must put a ceiling on interest rate increases over the life of the loan.
"Is an ARM the right type of
loan for me?"
That depends on your financial situation
and the terms of the ARM. ARMs carry risks in periods of rising interest rates,
but can be cheaper over a longer term if interest rates decline. You will be
able to answer the question better once you understand more about
adjustablerate mortgages. This booklet should help.
Mortgages have changed, and so have the
questions that need to be asked and answered.
Shopping for a mortgage used to be a
relatively simple process. Most home mortgage loans had interest rates that did
not change over the life of the loan. Choosing among these fixedrate mortgage
loans meant comparing interest rates, monthly payments, fees, prepayment
penalties, and dueon sale clauses.
Today, many loans have interest rates (and
monthly payments) that can change from time to time. To compare one ARM with
another or with a fixed rate mortgage, you need to know about indexes, margins,
discounts, caps, negative amortization, and convertibility. You need to consider
the maximum amount your monthly payment could increase. Most important, you need
to compare what might happen to your mortgage costs with your future ability to
pay.
This booklet explains how ARMs work and
some of the risks and advantages to borrowers that ARMs introduce. It discusses
features that can help reduce the risks and gives some pointers about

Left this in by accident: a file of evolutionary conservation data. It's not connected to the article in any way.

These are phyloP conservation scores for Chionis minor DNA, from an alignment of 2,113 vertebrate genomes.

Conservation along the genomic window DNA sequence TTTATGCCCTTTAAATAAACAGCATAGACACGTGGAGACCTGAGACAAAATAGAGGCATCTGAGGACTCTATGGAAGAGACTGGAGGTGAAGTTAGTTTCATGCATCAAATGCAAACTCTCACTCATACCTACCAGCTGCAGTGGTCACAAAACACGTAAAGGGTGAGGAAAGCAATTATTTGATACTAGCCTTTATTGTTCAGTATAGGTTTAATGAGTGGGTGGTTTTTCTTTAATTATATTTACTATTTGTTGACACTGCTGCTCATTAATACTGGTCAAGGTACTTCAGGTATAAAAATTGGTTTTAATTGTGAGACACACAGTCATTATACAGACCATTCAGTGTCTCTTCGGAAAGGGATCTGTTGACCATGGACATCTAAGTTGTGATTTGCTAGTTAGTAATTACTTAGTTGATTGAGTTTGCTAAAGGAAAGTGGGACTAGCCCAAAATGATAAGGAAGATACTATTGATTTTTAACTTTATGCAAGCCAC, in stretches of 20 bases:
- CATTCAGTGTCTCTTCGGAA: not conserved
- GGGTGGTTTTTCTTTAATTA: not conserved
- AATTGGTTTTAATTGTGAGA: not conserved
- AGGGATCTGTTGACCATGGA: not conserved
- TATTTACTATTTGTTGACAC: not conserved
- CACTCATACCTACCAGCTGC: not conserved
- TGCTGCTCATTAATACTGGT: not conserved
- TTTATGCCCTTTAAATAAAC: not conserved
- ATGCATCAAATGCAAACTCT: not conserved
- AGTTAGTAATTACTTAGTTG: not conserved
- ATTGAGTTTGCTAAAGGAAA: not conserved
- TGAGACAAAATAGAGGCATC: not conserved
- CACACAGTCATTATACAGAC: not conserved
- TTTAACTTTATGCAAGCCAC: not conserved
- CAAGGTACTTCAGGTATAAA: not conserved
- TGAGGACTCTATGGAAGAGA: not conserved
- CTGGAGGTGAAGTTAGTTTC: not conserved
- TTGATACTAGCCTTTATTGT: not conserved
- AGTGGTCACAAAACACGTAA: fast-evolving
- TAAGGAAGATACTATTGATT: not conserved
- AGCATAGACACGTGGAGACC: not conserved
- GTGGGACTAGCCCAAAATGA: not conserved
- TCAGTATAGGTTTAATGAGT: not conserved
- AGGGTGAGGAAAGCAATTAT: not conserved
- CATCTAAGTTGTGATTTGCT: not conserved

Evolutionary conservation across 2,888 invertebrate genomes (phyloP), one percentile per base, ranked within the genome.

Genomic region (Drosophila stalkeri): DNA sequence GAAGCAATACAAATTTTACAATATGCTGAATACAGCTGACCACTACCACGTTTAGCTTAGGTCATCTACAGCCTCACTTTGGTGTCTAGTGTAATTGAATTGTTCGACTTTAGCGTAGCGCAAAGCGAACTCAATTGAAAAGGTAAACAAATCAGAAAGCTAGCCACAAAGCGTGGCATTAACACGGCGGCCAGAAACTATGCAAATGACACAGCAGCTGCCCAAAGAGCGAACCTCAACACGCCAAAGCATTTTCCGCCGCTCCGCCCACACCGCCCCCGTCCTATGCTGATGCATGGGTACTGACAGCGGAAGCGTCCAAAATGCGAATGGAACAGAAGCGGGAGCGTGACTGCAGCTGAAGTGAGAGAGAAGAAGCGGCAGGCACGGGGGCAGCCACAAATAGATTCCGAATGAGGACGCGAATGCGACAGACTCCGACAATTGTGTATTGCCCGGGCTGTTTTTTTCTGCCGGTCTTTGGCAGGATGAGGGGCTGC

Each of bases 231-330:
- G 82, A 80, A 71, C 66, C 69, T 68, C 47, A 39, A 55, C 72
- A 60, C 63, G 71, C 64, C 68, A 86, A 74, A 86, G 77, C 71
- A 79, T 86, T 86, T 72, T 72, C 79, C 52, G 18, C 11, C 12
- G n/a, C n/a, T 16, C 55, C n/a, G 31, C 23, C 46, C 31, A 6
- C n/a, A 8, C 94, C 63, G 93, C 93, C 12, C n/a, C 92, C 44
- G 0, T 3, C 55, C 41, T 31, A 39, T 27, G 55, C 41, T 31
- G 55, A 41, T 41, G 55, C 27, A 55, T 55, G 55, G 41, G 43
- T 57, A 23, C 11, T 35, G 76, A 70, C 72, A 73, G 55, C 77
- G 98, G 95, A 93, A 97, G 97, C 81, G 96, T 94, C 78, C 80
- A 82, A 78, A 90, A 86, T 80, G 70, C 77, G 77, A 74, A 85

advertising and other ways you can get information from lenders. Important ARM
terms are defined in a glossary on page 19. And a checklist at the end of the
booklet should help you ask lenders the right questions and figure out whether
an ARM is right for you. Asking lenders to fill out the checklist is a good way
to get the information you need to compare mortgages.
WHAT IS AN ARM?
With a fixedrate mortgage, the interest
rate stays the same during the life of the loan. But with an ARM, the interest
rate changes periodically, usually in relation to an index, and payments may go
up or down accordingly.
Lenders generally charge lower initial
interest rates for ARMs than for fixedrate mortgages. This makes the ARM easier
on your pocketbook at first than a fixedrate mortgage for the same amount. It
also means that you might qualify for a larger loan because lenders sometimes
make this decision on the basis of your current income and the first year's